An advertisement brought to us by Paul Malon (who else?) on his Flickr photostream:
From the Greyhound official history: "1933. Greyhound is selected as the official transportation carrier at the 1933 Century of Progress World's Fair in Chicago. Taking a gamble on the success of the fair, the company reserves 2,000 hotel rooms and begins a campaign offering transportation and lodging to the fair on one ticket. The promotion earns more than $500,000 in Depression-era profits. "
Hemmings blog tells us about 60 so-called “trailer coaches” that Greyhound fielded for the 1933-1934 Chicago Century of Progress World’s Fair. They were the only motorized transport allowed on the grounds of the fair, and that they carried more than 20 million attendees throughout that time.
Here is "trailer coach" in front of the GMC pavilion. According to Don McKenzie @ ATHS Forum, GMC built these trucks for Greyhound (the badges on the hoods read “General Motors Truck”) on the T26 chassis using unique sheetmetal designed by the well known industrial designer James J. St. Croix.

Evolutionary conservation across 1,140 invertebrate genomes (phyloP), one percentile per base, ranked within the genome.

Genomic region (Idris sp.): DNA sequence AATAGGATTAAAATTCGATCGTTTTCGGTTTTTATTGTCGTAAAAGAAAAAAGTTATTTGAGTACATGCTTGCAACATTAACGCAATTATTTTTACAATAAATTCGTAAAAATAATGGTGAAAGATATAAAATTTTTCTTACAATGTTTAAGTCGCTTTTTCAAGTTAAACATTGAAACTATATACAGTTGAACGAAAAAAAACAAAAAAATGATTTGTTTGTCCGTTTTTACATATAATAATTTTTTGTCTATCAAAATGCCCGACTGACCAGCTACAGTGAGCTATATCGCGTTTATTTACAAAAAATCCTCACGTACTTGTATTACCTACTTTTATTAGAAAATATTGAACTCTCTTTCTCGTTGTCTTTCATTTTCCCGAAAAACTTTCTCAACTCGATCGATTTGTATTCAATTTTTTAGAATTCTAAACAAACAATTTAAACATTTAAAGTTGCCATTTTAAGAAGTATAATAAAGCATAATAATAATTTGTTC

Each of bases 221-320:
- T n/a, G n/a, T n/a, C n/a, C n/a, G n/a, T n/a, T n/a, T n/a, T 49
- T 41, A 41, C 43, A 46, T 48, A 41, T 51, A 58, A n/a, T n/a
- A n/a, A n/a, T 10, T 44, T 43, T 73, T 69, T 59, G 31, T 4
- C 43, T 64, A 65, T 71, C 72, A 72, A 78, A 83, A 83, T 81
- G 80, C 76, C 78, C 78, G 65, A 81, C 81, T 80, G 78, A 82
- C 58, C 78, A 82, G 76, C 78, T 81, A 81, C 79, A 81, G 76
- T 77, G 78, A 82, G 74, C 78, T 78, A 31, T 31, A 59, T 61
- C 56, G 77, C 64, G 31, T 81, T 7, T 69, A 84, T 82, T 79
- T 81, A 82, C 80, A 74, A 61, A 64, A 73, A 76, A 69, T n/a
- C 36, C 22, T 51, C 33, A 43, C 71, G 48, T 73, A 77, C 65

As far as I know, these streamline tractor-trailer sets were local production, built in Chicago by Yellow Truck and Coach Manufacturing Company (a GMC division since 1925). We can call them spiritual predecessors of a much more famous public transit vehicle, the Model 719 aka Super Coach. And even considering all obvious differences we can't but mention that the 719 wasn't the first Yellow Coach/Greyhound streamliner.